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Asexuality: what is it?

by Josephine Andrews
Published: Last Updated on 186 views

Asexuality means that there is no desire for sexual interaction and other people are not perceived as sexually attractive or only to a limited extent. However, this is not a burden for asexual people, they do not feel any primary psychological strain. Read here how someone can tell whether they are asexual and whether a relationship is wanted by those affected despite their asexuality.

What does asexuality mean?

A definition or test for asexuality that provides clear guidelines for determining whether or not one is asexual does not exist. You are when you feel that way about yourself.

But what does asexual mean in general? Asexuality means that there is no desire for sexual interaction. Asexual people are not (basically) disgusted with sex , dislike it, or uptight. They just don’t feel the need for it. In contrast to celibacy or other forms of abstinence, asexuality is not a conscious choice, but rather a sexual orientation that – like homosexuality – deviates from the “standard”.

Asexual people, or ASS for short, usually find other people – regardless of gender – quite attractive. Romance and tenderness such as hugs, kisses and cuddling are also important and wanted for many ASD. However, this attractiveness and physical and mental closeness is not linked to sexual attraction. Some ASS see no point in sexual contact, others find it annoying and others uncomfortable. Asexuality comes in many forms, but one thing it’s definitely not is a disease.

What are the causes of asexuality?

There are no causes of asexuality. It is believed to be congenital and permanent. It is not caused by experiences such as abuse in childhood and adolescence or by an organic or psychological disorder.

That is why asexuality cannot be changed – which most of those affected do not even want. They lack nothing, they do not suffer from the lack of sexual interaction. If they do, they suffer from the prejudices and the frequent withdrawal from their environment when their orientation is discussed.

How do you know if you’re asexual?

How does it feel when you realize you’re not interested in sexual interaction? First of all, a very unsettling one given the omnipresence of sex in advertising and the media today. Many of those affected doubt for a long time whether something is wrong with them. At first they often think they are homosexual or bisexual, uptight or frigid.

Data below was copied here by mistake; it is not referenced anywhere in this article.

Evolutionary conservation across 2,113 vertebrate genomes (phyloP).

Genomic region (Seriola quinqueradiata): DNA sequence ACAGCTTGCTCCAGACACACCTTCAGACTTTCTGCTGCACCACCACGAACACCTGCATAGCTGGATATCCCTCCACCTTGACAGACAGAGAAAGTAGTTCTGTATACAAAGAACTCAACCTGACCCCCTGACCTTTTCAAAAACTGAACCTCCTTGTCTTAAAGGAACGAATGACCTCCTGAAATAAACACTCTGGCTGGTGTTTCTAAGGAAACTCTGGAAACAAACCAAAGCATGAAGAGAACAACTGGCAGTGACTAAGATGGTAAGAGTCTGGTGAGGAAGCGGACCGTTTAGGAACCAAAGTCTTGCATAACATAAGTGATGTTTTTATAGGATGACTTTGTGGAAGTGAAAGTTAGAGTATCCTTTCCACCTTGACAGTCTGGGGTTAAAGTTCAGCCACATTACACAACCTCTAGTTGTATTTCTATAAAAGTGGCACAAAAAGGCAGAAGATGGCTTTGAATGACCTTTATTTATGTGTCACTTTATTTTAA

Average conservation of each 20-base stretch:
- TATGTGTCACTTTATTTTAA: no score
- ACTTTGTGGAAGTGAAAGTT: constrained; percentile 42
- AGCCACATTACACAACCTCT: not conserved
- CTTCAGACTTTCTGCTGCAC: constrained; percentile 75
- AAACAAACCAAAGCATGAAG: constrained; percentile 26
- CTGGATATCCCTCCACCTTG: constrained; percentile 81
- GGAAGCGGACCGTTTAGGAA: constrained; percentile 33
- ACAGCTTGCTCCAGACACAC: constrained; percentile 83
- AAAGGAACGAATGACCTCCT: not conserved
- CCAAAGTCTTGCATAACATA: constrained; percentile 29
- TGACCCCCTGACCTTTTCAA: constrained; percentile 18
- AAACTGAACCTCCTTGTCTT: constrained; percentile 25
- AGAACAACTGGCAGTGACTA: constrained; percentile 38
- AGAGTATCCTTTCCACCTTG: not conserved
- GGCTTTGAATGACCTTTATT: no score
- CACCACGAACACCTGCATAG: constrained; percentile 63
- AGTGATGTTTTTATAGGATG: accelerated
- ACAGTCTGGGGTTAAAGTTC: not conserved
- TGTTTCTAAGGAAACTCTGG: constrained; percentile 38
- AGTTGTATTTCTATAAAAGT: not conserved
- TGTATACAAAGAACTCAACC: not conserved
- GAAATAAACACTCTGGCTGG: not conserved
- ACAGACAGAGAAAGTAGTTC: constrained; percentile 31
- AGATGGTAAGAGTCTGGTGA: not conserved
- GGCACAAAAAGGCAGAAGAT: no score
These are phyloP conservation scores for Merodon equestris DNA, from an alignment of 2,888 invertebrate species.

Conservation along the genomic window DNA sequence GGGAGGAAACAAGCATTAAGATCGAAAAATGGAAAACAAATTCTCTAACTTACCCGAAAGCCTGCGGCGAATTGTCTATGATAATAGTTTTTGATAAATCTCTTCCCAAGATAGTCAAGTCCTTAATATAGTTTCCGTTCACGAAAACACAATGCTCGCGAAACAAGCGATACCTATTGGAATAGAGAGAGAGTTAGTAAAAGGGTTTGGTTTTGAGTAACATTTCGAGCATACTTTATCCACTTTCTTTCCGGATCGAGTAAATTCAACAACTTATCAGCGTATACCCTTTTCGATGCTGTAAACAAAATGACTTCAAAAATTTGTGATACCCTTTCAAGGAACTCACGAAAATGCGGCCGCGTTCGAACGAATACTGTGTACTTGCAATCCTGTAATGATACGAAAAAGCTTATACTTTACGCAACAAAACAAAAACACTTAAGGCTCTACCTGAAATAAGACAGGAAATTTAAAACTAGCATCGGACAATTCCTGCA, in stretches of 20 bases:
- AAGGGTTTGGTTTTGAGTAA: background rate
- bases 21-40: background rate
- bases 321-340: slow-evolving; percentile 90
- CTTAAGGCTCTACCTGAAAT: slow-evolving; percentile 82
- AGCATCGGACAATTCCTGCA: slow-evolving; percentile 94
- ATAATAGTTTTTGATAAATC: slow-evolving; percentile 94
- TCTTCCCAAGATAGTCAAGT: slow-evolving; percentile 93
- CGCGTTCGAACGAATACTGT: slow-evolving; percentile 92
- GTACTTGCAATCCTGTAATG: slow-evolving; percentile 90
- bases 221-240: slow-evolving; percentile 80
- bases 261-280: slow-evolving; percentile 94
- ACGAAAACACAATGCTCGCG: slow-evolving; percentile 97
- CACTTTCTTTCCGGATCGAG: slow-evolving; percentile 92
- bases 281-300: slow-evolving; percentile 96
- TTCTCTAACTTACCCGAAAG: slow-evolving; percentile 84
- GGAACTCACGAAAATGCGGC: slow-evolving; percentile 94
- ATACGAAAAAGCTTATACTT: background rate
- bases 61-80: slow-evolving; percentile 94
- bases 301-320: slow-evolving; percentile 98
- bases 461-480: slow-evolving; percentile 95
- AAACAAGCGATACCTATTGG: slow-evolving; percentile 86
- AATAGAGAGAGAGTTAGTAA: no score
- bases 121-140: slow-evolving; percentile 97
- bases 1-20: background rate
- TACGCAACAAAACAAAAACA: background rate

Asexuality comes in many different forms and shades, making it difficult for ASD to identify themselves as such. In professional circles, a distinction is made between four main types:

  • Type A: Sex drive but no attraction (can imagine or know sex feels good but don’t see the need for it or find it uncomfortable)
  • Type B: Attraction but no sex drive (feel attracted to other people mentally, emotionally, and intellectually, fall in love, but have no need for sex with partner)
  • Type C: both attraction and sex drive (masturbation is perceived as pleasurable, but sex with other people is viewed as belittling one’s partner and avoided)
  • Type D: no emotional attraction, no sex drive (also called aromantics, can form friendships but cannot fall in love)

From this it can be deduced that asexuality is particularly noticeable in the areas of attraction, relationships and libido .

Having an asexual relationship: is that possible?

It works, but sometimes it’s not that easy. Because love and sex are traditionally linked in our culture. In other words, sexual interaction is seen as a sign of closeness. When a partner consistently refuses or is reluctant to have sex, it leads to insecurity and frustration.

As a partner of an ASD, one must therefore realize that the connection between sex and love does not exist for the other. He or she is asexual. Sexual contact simply has no meaning for him/her. Sometimes asexual people don’t even mind if their partner has sex with others outside of the relationship, as long as there is physical and mental closeness as a couple.

It can help to keep reminding yourself that sex is just one way of expressing feelings in a close relationship, not the only one. It is not absolutely necessary for mutual trust, good conversations and to laugh about something together – all signs of great intimacy. And then maybe asexuality won’t be such a big obstacle anymore.

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